Importance of good governance
The government inquiry into jailed rogue surgeon Ian Paterson will mean continued in-depth scrutiny of independent healthcare providers’ governance before a final report and recommendations are published next summer.
The inquiry, announced in December last year, is wide-ranging and will investigate current practices in the independent healthcare sector including: responsibility for the quality of care; the role of insurers; arrangements for medical indemnity cover for clinicians; appraisals and; information-sharing. It will also consider previously published reports into this case, including Verita’s investigation of Paterson’s practices at Spire healthcare, published in 2014.
Inquiries into serious professional malpractice are always high profile and rightly so, as they get to the heart of how patients have been harmed. However, political and media scrutiny of the Paterson inquiry is likely to be more intense than normal.
This is because, in addition to any findings of system or process failures, or evidence of wilful manipulation by a rogue doctor, the narrative for this inquiry is already written. The public perception that independent providers put profit before patients will shape the responses of politicians, commentators, journalists and social media users, regardless of the content of the final report.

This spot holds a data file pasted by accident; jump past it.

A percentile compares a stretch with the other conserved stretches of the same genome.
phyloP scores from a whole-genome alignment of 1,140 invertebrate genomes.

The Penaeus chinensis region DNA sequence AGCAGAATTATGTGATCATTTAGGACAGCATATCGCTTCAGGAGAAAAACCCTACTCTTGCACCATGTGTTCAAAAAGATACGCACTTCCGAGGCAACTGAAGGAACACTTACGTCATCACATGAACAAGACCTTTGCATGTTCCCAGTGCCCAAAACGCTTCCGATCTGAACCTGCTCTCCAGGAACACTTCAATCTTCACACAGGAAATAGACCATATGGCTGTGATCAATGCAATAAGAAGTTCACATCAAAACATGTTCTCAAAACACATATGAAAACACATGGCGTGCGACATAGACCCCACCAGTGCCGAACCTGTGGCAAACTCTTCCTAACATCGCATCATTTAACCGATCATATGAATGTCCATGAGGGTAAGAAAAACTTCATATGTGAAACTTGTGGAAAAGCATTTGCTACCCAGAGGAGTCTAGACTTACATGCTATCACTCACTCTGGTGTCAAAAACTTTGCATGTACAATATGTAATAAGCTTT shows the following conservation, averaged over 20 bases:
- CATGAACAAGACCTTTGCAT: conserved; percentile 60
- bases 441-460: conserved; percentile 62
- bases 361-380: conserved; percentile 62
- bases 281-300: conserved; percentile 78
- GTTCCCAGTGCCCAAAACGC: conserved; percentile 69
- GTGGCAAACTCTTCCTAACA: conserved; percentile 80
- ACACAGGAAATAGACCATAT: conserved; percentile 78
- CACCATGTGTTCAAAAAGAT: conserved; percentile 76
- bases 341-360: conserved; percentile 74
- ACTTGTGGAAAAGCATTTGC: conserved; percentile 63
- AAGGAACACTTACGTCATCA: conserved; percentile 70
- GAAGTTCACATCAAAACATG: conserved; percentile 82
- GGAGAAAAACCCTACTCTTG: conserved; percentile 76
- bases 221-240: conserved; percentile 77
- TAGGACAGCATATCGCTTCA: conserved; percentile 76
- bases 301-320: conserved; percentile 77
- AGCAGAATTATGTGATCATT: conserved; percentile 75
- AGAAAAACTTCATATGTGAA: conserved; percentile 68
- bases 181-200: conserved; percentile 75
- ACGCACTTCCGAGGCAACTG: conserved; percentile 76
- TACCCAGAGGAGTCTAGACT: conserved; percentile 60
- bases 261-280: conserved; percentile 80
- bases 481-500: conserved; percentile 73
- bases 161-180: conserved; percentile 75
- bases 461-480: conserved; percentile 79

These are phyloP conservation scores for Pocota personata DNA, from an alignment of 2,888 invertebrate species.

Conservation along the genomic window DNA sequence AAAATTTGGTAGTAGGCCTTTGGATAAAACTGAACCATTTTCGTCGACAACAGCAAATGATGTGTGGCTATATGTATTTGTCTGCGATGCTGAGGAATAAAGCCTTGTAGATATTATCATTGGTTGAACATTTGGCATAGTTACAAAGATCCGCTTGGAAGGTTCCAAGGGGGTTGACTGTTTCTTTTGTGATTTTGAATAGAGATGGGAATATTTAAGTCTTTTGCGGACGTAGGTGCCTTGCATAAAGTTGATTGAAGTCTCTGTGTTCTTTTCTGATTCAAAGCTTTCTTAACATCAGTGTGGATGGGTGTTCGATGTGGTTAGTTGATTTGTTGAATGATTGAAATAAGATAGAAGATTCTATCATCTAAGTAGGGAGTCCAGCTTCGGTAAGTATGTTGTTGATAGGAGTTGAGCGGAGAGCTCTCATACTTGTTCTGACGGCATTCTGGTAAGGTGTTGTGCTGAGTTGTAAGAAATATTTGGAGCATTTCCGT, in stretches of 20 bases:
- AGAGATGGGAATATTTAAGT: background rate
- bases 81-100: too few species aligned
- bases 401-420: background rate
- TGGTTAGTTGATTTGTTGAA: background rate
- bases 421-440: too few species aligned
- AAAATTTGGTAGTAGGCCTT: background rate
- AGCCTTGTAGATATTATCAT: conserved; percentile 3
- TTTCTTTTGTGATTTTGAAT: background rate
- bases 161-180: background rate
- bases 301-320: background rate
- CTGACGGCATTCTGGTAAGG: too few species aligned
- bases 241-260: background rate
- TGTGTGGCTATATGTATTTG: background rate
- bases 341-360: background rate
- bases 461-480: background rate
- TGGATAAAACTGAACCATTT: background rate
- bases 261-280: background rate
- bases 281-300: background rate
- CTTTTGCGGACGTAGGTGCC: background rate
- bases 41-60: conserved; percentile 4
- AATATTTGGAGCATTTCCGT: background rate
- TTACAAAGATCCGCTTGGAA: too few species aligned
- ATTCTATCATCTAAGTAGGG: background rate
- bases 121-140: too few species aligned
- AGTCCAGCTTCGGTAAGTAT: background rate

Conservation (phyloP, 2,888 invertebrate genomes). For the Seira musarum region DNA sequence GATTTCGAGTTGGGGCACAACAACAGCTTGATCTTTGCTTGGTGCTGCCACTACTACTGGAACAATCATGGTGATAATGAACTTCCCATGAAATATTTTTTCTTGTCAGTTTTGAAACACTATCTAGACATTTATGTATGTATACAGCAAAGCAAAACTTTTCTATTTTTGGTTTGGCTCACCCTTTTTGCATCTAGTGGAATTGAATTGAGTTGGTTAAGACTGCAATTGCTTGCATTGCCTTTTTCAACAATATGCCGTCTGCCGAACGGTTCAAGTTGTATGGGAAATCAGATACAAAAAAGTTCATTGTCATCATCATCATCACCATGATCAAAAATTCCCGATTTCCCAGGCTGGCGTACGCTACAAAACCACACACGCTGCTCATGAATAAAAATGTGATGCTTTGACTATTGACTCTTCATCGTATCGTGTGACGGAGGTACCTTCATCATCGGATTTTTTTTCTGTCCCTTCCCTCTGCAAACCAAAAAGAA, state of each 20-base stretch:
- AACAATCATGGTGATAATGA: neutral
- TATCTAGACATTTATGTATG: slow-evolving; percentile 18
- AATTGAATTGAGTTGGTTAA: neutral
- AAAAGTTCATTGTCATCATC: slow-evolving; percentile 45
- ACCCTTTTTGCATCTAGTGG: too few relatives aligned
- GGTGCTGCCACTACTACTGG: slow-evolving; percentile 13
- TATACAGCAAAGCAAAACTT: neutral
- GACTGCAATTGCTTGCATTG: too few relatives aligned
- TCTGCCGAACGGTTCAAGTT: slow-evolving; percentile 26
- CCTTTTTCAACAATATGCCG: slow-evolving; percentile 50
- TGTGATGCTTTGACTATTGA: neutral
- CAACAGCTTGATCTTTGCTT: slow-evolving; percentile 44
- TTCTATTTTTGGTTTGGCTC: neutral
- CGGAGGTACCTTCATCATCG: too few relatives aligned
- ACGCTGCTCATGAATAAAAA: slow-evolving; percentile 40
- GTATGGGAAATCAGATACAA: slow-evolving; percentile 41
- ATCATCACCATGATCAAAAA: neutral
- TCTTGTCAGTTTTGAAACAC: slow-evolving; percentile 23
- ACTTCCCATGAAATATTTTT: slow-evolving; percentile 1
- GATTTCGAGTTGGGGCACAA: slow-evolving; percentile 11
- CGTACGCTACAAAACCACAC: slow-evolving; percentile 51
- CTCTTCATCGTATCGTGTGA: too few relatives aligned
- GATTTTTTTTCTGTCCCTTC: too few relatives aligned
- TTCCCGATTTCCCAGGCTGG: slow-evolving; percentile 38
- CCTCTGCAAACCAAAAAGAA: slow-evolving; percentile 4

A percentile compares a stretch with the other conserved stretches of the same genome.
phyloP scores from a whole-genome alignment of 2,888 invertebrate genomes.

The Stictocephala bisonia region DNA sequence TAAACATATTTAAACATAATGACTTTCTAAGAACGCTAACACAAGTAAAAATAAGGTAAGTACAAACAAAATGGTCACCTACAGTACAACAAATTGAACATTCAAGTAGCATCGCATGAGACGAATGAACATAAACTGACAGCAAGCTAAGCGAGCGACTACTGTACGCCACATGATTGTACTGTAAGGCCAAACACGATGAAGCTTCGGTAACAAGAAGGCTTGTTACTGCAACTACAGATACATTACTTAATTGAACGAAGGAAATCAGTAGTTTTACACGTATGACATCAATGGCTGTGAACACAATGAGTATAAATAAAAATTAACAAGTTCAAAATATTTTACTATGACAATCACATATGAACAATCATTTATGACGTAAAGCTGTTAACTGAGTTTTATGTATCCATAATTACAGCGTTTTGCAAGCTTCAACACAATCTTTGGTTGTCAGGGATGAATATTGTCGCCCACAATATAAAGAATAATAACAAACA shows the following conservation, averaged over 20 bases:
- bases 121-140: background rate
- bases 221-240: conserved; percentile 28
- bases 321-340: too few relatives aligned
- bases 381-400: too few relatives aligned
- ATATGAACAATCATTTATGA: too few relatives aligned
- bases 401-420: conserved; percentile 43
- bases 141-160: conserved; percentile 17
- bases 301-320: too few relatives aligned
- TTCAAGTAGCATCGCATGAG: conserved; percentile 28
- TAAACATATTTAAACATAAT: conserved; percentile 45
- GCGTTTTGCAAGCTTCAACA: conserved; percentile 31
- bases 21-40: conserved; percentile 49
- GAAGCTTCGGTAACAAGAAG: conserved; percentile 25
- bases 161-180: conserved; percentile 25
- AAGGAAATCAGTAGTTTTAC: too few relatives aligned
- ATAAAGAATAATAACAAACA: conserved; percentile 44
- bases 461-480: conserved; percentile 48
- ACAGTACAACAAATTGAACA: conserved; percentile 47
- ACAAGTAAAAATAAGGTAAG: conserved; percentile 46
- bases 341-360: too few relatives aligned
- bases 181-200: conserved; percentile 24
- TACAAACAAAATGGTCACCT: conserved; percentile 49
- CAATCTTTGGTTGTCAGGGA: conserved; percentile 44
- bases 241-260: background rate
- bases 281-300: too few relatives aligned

There is not much the sector can do to re-balance this perception in the short term, and there is an argument that it does not affect its main customer base. However, negative coverage, more scrutiny, and potentially tighter regulation could have a significant effect on share price, increase corporate costs and see steeper insurance premiums.
Principles of good governance
Ed Marsden, managing director of Verita, the country’s leading consultancy for regulated organisations, says:
“One strategy independent healthcare providers could consider is using the next eighteen months to proactively get their house in order. We already know the broad areas the inquiry will focus on, including whether an organisation have learned lessons and acted on the 15 recommendations from our Paterson inquiry.”
“Taking action now is not only the right thing to do for patients, but also sets out a positive narrative of being good corporate citizens.”
Kiran Bhogal, partner & head of London healthcare for Hill Dickinson, says:
“There will be a call for greater accountability on the part of private healthcare providers and focus on organisational responsibility with patient safety taking centre place. Independent healthcare providers would be well advised to review and tighten their corporate, clinical and governance structures and hold their medical advisory committees accountable for the grant and oversight of practicing privileges. Linked to this will be the need to review regulatory registration and investigation procedures in a sector which has by and large escaped close scrutiny unlike the NHS.”
In a recent roundtable event, hosted by Verita and Hill Dickinson, governance leads from independent healthcare providers discussed the consequences that the Paterson inquiry will have on their governance surrounding practicing privileges and duty of candour. The message to all is to self-reflect, what does your governance really look like?